|EDUC 211||3||Introduction to Educational Policy, Inquiry and Advocacy
This course aims to support students in becoming critical consumers of educational policy issues in both media and educational research. We examine ideologies and levers used in past and current educational reform efforts that reflect multiple views on the purpose of schools, the role of educators, and the functions of policies and policy makers.
|EDUC 218||3||Homelessness in Schools and Society: Engaged Practice in School Serving Organizations
In this course students extend what they have learned about U.S. schools and the institutions that serve public schools through extensive and varied practicums in these organizations and institutions. Students will acquire hands-on experience, in work nested inside an institution that serves and supports children, schools, and their communities.
|EDUC 220||3||Coaching for Today's Society
Coaching for Today's Society is a course designed to aid students in reaching people where they currently are. You will not be a successful coach if you do not know and understand your audience. In order to be effective when reaching out to your audience you must be able to paint a picture or create a shared vision that resonates with your audience on all sensory levels. During this course we will identify and discuss the basic tenets associated with our targeted groups from same age/similar thought processes to multi-generational influencers (Boomers). Coaching in the broad sense deals with basic interpersonal skill sets to help you build a solid foundation however understanding how to coach in today's complex society goes beyond the foundation. We will identify and discuss the roles of family/life experiences, cultural nuances and how social norms play in helping or inhibiting us from connecting with people whether at the high school level, college level or in the workforce. At the end of the course you will feel confident working with diverse groups of people in any given setting.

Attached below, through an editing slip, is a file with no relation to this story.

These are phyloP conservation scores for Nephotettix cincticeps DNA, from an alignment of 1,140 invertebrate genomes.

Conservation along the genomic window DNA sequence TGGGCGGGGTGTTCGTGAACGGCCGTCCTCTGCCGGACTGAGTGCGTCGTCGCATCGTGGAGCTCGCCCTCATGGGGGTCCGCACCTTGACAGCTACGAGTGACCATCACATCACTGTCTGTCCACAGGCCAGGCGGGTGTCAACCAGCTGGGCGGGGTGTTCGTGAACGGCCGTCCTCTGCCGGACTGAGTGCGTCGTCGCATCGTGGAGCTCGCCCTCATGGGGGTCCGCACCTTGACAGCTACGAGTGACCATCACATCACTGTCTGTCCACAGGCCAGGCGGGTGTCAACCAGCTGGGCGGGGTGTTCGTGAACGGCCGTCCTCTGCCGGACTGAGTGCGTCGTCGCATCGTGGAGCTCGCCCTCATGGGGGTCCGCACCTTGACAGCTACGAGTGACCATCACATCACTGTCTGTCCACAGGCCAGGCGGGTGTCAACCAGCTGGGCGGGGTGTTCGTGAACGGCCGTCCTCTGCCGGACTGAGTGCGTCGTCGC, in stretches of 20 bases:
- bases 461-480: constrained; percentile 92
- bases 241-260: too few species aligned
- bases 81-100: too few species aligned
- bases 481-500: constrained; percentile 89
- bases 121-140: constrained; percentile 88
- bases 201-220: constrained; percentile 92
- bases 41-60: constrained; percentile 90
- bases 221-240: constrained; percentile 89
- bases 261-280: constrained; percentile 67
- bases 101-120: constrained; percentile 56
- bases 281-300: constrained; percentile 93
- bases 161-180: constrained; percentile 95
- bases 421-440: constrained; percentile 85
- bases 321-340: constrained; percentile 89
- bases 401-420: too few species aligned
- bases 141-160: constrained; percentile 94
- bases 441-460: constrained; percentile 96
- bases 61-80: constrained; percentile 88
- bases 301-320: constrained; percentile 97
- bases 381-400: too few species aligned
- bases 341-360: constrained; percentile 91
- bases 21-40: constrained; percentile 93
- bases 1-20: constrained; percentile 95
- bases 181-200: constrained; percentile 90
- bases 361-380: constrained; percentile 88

|EDUC 240||3||Coaching as Leading and Leading as Coaching
Everyone agrees that our best coaches are some of our best leaders. But why? What do they do differently from leaders in other fields, and why are they so effective? In this course, we will study the best coaches, their philosophies, and why they work so well, through a half-dozen books and a substantial course pack. We will study what theories, policies, and practices are transferrable to the "real world," and which are not. We will explore what works best (and what doesn't), through a few guest lectures, group activities, and two papers.
|EDUC 250||3||Growing Up in School – Education and Development from a Global Perspective
This course will compare the development of children in schooling systems cross-culturally, looking at the period from preschool to college entrance selection. By comparing education in diverse societies we will identify both universal features of development and particular ways that different societies promote the development of healthy, competent adults.